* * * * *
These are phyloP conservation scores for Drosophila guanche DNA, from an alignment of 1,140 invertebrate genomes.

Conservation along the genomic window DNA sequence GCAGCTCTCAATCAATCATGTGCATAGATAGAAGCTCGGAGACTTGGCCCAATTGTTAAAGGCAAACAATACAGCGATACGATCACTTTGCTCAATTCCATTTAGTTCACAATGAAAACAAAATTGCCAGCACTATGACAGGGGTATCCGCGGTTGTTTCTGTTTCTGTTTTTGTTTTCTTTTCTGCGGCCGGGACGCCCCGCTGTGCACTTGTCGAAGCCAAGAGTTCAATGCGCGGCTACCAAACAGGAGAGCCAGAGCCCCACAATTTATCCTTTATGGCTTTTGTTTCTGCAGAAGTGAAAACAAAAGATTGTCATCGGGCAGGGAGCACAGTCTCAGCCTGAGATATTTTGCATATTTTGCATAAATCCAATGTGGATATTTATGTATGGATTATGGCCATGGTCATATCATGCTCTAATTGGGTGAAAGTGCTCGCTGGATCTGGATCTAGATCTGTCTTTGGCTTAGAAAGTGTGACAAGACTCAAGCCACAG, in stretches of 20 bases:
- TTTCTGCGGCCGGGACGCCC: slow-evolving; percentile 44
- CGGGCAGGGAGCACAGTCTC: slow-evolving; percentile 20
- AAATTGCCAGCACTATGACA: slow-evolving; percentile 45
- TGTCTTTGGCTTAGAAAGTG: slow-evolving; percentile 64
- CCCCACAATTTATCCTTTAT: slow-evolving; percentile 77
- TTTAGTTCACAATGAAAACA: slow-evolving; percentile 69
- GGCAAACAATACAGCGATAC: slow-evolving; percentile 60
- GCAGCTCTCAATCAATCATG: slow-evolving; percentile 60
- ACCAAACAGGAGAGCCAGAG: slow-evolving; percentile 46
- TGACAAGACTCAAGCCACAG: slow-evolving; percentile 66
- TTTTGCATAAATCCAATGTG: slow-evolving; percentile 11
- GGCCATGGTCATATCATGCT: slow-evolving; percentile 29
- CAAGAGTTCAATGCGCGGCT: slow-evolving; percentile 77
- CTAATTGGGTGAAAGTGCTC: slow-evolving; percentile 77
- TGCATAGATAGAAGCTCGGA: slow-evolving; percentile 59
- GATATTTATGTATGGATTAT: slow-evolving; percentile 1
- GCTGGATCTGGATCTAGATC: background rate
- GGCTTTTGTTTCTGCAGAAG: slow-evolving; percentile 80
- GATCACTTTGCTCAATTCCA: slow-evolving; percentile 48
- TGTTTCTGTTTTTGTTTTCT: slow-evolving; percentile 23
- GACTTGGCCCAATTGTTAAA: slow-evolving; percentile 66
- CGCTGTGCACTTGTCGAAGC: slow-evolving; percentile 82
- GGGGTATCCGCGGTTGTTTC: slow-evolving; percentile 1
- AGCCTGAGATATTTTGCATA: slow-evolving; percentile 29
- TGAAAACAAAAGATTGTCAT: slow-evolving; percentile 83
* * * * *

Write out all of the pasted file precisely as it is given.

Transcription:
These are phyloP conservation scores for Drosophila guanche DNA, from an alignment of 1,140 invertebrate genomes.

Conservation along the genomic window DNA sequence GCAGCTCTCAATCAATCATGTGCATAGATAGAAGCTCGGAGACTTGGCCCAATTGTTAAAGGCAAACAATACAGCGATACGATCACTTTGCTCAATTCCATTTAGTTCACAATGAAAACAAAATTGCCAGCACTATGACAGGGGTATCCGCGGTTGTTTCTGTTTCTGTTTTTGTTTTCTTTTCTGCGGCCGGGACGCCCCGCTGTGCACTTGTCGAAGCCAAGAGTTCAATGCGCGGCTACCAAACAGGAGAGCCAGAGCCCCACAATTTATCCTTTATGGCTTTTGTTTCTGCAGAAGTGAAAACAAAAGATTGTCATCGGGCAGGGAGCACAGTCTCAGCCTGAGATATTTTGCATATTTTGCATAAATCCAATGTGGATATTTATGTATGGATTATGGCCATGGTCATATCATGCTCTAATTGGGTGAAAGTGCTCGCTGGATCTGGATCTAGATCTGTCTTTGGCTTAGAAAGTGTGACAAGACTCAAGCCACAG, in stretches of 20 bases:
- TTTCTGCGGCCGGGACGCCC: slow-evolving; percentile 44
- CGGGCAGGGAGCACAGTCTC: slow-evolving; percentile 20
- AAATTGCCAGCACTATGACA: slow-evolving; percentile 45
- TGTCTTTGGCTTAGAAAGTG: slow-evolving; percentile 64
- CCCCACAATTTATCCTTTAT: slow-evolving; percentile 77
- TTTAGTTCACAATGAAAACA: slow-evolving; percentile 69
- GGCAAACAATACAGCGATAC: slow-evolving; percentile 60
- GCAGCTCTCAATCAATCATG: slow-evolving; percentile 60
- ACCAAACAGGAGAGCCAGAG: slow-evolving; percentile 46
- TGACAAGACTCAAGCCACAG: slow-evolving; percentile 66
- TTTTGCATAAATCCAATGTG: slow-evolving; percentile 11
- GGCCATGGTCATATCATGCT: slow-evolving; percentile 29
- CAAGAGTTCAATGCGCGGCT: slow-evolving; percentile 77
- CTAATTGGGTGAAAGTGCTC: slow-evolving; percentile 77
- TGCATAGATAGAAGCTCGGA: slow-evolving; percentile 59
- GATATTTATGTATGGATTAT: slow-evolving; percentile 1
- GCTGGATCTGGATCTAGATC: background rate
- GGCTTTTGTTTCTGCAGAAG: slow-evolving; percentile 80
- GATCACTTTGCTCAATTCCA: slow-evolving; percentile 48
- TGTTTCTGTTTTTGTTTTCT: slow-evolving; percentile 23
- GACTTGGCCCAATTGTTAAA: slow-evolving; percentile 66
- CGCTGTGCACTTGTCGAAGC: slow-evolving; percentile 82
- GGGGTATCCGCGGTTGTTTC: slow-evolving; percentile 1
- AGCCTGAGATATTTTGCATA: slow-evolving; percentile 29
- TGAAAACAAAAGATTGTCAT: slow-evolving; percentile 83